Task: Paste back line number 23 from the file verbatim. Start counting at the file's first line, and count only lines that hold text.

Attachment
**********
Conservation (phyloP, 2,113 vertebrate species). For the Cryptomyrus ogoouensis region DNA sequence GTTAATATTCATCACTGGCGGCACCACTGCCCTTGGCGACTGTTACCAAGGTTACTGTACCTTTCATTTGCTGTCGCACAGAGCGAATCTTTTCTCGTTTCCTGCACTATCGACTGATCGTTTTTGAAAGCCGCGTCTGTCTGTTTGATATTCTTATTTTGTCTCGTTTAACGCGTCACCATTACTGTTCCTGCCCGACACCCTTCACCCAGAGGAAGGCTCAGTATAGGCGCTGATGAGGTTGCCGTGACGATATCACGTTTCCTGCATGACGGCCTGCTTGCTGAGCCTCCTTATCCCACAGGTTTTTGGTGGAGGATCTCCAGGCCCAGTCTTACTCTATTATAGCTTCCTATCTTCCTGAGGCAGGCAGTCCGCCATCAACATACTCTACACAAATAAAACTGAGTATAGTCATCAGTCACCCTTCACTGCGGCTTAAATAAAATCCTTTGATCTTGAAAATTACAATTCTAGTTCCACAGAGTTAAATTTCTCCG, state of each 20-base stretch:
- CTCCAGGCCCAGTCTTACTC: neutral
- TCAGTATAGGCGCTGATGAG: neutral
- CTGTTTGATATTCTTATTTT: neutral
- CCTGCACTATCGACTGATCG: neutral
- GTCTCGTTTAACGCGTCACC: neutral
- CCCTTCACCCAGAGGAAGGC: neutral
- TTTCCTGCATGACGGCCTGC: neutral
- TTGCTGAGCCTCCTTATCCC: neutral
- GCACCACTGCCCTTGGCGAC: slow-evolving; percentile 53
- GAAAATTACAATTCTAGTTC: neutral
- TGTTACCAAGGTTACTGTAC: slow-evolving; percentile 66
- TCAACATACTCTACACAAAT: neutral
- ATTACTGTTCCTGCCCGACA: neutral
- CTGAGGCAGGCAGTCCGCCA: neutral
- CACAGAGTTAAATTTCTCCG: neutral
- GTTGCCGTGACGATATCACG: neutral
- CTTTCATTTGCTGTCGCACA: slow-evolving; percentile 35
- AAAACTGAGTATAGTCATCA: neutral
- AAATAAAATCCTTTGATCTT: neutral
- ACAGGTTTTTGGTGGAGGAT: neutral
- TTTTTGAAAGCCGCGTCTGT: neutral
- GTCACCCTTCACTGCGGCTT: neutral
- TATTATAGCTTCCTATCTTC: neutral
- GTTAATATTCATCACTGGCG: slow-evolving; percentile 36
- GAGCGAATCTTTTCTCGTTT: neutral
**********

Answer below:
- GTCACCCTTCACTGCGGCTT: neutral